2.6.2 Social psychology & Milgram Flashcards Preview

A Level Psychology > 2.6.2 Social psychology & Milgram > Flashcards

Flashcards in 2.6.2 Social psychology & Milgram Deck (37):
1

what are social psychologists interested in?

social behaviour

2

give examples of research methods social psychologists use:

field experiments
self report
content analysis
controlled observations

3

when was milgrams research carried out?

1963

4

what was the aim of milgrams research?

to see how far people would go in obeying an instruction even when it involved harming another person

5

how was the sample of milgrams study selected?

self/volunteer - responded to newspaper ads

6

who were the participants?

40 males
aged 20 - 50
paid $4.50

7

who else were involved in the experiment?

learner (actor)
experimenter (actor)

8

where was the research carried out?

2 rooms at Yale
1. had the learner and electric chair
2. had teacher & experimenter with a shock generator

9

what did the procedure involve?

teacher asking learner to recall words, then shocked them when they got it wrong - increasing the voltage of the shock with each wrong answer

10

what did milgram find: how many participants went to 450v?

65% or two thirds

11

what voltage did all participants go to?

300v

12

conclusions: Ordinary people are likely to....

....follow orders given by authority figure even to the extent of killing

13

Conclusions: People obey orders from authority figure if.....

....they recognise that authority as being morally right

14

what does internal validity refer to?

whether the research actually measures what it claims to measure

15

what was an internal validity strength of milgrams procedure?

well standardised - everyone had the same experience

16

what was an internal validity strength of how obedience was operationalized?

accurately operationalized
by the voltage level the participants would give

17

how did orne and Holland argue milgram's research lacked internal validity?

participants must have realised the set up was fake - the experimenter didn't check on the learner who was screaming in pain

18

what did perry argue about the internal validity of milgram's study?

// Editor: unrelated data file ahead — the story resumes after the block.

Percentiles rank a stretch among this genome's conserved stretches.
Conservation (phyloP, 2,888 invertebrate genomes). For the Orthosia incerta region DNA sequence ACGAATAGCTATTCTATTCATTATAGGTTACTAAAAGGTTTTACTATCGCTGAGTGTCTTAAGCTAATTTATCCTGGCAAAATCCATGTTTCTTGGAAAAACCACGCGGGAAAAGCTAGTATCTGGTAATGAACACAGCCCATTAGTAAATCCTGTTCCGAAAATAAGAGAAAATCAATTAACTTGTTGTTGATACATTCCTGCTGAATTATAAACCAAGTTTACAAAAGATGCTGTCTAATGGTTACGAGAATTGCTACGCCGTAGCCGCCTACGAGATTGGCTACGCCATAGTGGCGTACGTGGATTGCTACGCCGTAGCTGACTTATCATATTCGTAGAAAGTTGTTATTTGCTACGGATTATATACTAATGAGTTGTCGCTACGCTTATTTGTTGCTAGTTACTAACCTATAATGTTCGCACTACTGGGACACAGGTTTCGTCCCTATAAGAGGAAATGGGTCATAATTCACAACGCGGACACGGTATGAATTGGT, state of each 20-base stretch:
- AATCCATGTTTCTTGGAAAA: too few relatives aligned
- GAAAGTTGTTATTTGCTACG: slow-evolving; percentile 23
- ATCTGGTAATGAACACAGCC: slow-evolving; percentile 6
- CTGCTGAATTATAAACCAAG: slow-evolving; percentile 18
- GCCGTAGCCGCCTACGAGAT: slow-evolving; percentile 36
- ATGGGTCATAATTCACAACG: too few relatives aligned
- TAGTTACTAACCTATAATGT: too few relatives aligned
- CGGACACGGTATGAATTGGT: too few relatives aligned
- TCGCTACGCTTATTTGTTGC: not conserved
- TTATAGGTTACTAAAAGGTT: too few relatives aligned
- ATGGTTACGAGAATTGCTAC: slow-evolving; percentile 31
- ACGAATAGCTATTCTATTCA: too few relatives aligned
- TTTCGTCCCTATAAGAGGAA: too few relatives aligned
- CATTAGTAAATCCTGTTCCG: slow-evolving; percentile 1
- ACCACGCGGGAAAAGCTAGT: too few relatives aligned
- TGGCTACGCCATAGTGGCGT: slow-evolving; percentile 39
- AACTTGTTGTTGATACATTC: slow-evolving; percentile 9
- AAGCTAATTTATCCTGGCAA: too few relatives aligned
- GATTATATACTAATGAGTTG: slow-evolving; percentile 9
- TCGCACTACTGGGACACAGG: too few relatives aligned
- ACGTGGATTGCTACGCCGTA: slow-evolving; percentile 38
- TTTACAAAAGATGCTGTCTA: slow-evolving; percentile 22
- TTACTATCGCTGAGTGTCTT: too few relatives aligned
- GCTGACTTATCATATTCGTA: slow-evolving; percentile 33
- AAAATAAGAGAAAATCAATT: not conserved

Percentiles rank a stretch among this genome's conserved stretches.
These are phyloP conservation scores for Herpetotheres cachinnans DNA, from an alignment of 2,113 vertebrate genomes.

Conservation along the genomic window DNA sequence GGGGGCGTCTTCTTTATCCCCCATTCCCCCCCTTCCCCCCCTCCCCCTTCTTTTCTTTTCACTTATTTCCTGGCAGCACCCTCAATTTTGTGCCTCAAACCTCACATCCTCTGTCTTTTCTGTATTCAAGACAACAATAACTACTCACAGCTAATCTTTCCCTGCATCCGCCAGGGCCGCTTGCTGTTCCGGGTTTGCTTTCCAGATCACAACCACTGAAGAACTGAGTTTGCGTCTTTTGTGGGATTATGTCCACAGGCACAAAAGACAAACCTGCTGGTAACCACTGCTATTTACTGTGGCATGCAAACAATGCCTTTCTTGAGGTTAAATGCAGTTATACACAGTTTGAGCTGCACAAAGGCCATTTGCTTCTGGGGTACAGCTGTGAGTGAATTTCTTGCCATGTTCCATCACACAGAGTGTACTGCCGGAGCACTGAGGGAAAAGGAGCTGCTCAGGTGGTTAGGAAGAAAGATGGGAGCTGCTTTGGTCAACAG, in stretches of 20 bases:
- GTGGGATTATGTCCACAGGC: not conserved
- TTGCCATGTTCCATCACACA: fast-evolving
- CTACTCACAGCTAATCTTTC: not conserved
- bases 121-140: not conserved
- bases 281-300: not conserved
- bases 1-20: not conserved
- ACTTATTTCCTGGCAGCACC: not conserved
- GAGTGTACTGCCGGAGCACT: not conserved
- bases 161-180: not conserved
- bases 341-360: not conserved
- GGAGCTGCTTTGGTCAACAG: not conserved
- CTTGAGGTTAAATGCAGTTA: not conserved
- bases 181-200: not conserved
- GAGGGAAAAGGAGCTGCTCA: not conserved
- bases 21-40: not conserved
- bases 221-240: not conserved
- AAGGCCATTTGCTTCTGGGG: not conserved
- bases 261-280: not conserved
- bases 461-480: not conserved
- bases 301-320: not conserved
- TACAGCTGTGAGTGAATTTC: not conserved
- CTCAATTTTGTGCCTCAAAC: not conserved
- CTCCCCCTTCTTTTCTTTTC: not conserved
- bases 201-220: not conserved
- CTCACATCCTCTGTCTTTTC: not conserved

participants knew they weren't hurting anyone based upon a following questionnaire in which many said they were suspicious

19

what is an argument against orne & Holland and Perry to say that milgrams study did have internal validity?

evidence came after debrief - they can fake answers but participants couldn't fake reactions such as tears and panic attacks

20

what were some of the subjects suspicions?

learners cries appeared to be coming from a speaker
check looked worn - used over and over
experimenters lack of concern

21

what did post research interview show about the percentage of participants who believed they were giving real shocks?

75% believed they were giving real shocks

22

what is external validity?

can the findings be applied to outside the research setting?

23

why did milgrams study lack ecological validity? (external validity)

artificial test - controlled
didn't reflect obedience in everyday world

24

why does milgram's study lack population validity?

findings only apply to male americans

25

what is mundane realism? was milgrams experiment high or low in it? (external validity)

the extent to which a situation reflects real life
LOW

26

what is experimental realism? was milgrams experiment high or low in it? (external validity)

so engrossed in research study they forget its artificial and actually show real behaviour
HIGH

27

what have replications of milgrams experiment found? (external validity strength)

high levels of obedience across sex & nationality

28

ethics: why did milgram's study not break ethical guidelines?

they didn't exist at the time

29

ethics: how were milgram's participants deceived?

told the aim was punishment and learning when it was obedience
actors faking reactions
fake shocks

30

why mighty milgram have argued deception was necessary?

to avoid demand characteristics

31

why did milgram's study have a lack of full informed consent?

aim was lied about
fake shocks
participants didn't have full knowledge couldn't give full consent

32

how did milgram overcome the issue of full informed consent?

retro active consent - asked participants after if they would consent once they understood the research
presumptive consent - asking people on street

33

how were participants not protected from harm?

distressed thinking they were harming the learner
panic attacks
have to live with the knowledge they could kill someone

34

how did milgram overcome the issue of not protecting participants from harm?

thorough debrief
counselling
asked how they felt about participating - 80% said they were glad and thought more research should be done

35

who was the learner?

47 year old irish American (actor)

36

who was the experimenter and what did he say to the teacher if they tried to stop?

31 year old actor
"please continue" "you must go on"

37

what were participants told the aim of the experiment was?

investigating learning and punishment

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